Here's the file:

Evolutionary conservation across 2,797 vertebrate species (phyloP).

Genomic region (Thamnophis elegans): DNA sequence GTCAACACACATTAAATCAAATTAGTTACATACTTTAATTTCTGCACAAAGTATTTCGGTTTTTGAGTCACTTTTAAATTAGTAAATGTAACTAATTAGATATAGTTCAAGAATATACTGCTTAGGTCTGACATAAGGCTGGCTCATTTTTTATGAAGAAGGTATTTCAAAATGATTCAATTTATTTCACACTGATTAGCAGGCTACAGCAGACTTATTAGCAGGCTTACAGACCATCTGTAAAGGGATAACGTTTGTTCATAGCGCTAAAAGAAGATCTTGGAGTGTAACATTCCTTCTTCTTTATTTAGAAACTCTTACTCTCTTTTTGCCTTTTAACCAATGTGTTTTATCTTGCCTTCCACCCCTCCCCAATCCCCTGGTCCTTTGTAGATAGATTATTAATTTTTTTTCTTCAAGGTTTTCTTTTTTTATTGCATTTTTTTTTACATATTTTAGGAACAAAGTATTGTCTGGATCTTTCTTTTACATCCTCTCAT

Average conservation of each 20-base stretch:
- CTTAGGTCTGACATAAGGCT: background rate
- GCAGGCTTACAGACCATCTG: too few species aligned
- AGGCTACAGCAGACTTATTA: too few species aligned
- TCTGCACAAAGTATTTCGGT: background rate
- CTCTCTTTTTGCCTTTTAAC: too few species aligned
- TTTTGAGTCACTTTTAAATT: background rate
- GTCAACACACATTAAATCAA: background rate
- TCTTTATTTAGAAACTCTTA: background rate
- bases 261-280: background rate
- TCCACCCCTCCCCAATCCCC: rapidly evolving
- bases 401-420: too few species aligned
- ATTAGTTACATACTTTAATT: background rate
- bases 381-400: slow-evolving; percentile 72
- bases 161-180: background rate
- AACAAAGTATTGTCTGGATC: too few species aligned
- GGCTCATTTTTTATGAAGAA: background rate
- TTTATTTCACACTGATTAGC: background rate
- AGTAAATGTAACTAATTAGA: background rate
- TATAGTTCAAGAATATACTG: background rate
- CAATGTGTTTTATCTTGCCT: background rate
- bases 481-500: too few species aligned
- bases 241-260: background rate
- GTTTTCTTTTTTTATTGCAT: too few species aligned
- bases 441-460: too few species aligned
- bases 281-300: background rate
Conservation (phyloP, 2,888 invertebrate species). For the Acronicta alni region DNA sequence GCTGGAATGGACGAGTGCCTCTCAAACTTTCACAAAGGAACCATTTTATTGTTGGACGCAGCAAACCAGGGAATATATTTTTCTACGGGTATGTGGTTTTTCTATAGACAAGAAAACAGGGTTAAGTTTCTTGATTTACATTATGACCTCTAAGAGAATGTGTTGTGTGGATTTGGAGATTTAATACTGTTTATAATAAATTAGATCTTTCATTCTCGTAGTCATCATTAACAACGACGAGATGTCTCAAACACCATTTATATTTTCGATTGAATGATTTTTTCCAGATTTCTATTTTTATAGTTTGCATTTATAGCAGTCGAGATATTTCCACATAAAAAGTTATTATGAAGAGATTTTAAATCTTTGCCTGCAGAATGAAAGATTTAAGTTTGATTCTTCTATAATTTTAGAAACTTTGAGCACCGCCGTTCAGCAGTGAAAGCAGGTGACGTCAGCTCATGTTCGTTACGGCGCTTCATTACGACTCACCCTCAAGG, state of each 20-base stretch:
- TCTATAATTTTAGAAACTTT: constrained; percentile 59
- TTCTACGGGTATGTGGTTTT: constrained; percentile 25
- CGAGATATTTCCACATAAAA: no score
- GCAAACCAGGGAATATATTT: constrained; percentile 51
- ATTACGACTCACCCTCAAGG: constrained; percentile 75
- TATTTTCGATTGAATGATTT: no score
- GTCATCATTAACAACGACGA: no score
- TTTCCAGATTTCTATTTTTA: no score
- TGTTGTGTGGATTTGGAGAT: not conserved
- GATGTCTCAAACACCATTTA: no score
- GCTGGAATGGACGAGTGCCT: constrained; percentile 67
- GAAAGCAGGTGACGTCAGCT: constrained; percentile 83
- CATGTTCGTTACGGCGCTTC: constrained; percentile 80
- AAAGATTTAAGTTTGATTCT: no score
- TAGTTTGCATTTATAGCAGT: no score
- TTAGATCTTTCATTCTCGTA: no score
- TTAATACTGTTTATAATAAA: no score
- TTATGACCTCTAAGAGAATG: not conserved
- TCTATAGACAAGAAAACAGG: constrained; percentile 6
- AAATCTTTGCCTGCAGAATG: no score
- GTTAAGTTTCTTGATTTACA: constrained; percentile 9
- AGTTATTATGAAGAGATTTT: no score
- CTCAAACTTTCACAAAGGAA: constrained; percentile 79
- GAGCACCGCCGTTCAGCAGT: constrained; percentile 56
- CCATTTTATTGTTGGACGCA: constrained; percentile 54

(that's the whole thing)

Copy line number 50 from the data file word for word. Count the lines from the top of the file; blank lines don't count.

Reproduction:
- GTTAAGTTTCTTGATTTACA: constrained; percentile 9